Soon the room began to fill up with experienced dancers coming to the Milonga; we chose to watch rather than dance. You can learn a lot from watching others who know more than you do. This was fine, we were not ignored or shunned. "We were all beginners once," is the gracious attitude of tango afficionados. Sitting and watching is fine--who doesn't like being watched? And while watching we carried on delightful conversations with women from Venezuela and Argentina, the last having never Tangoed until she came to live in America.

Revisiting the Tango scene brought back memories of my round the world trip and I got out my journal. In it I seem so conscious of myself as an American in a world growing angry about the war in Iraq. I noted conversations with strangers from diverse parts of the earth, travelling for all sorts of reasons: the husband and wife who let me sit and eat with them in a pub in Edinborough; the Australian couple I conversed with walking through Wellington Park, reading at a World War I memorial on the way, "They died with the faith that the future of all mankind would benefit by their sacrifice." I asked both these couples and many others, "Do you really think this war is about oil?" "Oh, yes," was always the reply of these kind strangers. I always said, "I can't imagine that American young people would go--or their parents would send them--off to war for anything less than ideals of democracy."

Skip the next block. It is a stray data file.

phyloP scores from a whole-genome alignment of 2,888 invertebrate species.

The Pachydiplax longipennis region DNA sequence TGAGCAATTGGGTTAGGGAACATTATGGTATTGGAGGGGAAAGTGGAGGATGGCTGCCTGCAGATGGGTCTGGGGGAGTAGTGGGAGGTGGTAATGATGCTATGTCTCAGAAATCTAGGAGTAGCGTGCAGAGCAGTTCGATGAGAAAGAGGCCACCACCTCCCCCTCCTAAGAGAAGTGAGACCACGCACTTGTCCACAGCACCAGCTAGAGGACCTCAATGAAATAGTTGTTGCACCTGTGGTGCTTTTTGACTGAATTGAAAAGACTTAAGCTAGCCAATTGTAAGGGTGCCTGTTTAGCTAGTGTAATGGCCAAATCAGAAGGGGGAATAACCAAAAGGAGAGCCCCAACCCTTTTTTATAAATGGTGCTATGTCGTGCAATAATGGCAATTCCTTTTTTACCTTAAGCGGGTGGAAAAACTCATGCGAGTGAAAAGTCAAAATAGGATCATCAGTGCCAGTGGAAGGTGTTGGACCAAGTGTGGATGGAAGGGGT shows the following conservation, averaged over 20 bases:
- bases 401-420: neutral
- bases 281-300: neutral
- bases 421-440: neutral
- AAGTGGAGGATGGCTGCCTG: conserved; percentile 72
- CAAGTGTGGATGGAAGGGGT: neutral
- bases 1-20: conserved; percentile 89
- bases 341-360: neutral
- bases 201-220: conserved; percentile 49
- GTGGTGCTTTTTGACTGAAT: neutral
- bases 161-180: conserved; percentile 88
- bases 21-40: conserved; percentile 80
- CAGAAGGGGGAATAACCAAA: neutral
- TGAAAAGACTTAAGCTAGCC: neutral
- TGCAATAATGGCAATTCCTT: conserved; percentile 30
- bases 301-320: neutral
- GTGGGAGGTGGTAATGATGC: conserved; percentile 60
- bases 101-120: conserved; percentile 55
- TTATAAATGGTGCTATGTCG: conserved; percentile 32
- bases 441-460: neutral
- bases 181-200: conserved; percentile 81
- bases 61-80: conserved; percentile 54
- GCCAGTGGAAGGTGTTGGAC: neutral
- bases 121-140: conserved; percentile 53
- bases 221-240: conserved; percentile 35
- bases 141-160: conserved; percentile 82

Our President has been awarded the Nobel Peace Prize. Much is being made of his not deserving it. Now, if ever there was a time, for the community of nations to get serious about tangoing together, this is it. We've tried the strong-arm tactics and they don't work.

I would be surprised to learn that President Obama has ever tried to Tango, but I can picture him doing it. The choice of how close the embrace will be is, by the rules of Tango etiquette, up to the follower, but I would think Obama, as President and leader, would prefer the more popular open embrace of Nuevo Tango which allows for more freedom of movement--with anyone but Michelle, of course. He would save the heart-to-heart close embrace for her--and America--alone. I think he would be a sensitive, gentle leader; he knows how to listen well. Yes, I'm convinced he can do it, but he and Michelle will have to practice. The Oval Room would be good. They say the world is really more of an oval anyway.

In addition to the bits of Tango wisdom mentioned before, here are some simple guidelines taken from my journal. They may be applied to Tango or Diplomacy.

1. For the leader: the first step is always hardest.

2. For the follower: learn to dance each leader's dance.

3. For both: establish a firm connection; collect yourself quickly.

4. For the leader: your job is to make the follower look good.

5. For the follower: the music indicates your choice of embellishment.

6. For the leader, while practicing: persistance is a big deal.

7. For the follower, while practicing: lean in, make the leader work hard.

8. For both: don't be afraid of the silence or the pauses.

9. For those watching: your highest praise will be, "Look, how beautifully they wait."


late bloomer, fontanelle of the baby boomers...full of hope, believing in life-long learning, mentoring, doors opening...mother of four, grandma of one: I cultivate gardens in both hemispheres of earth and brain...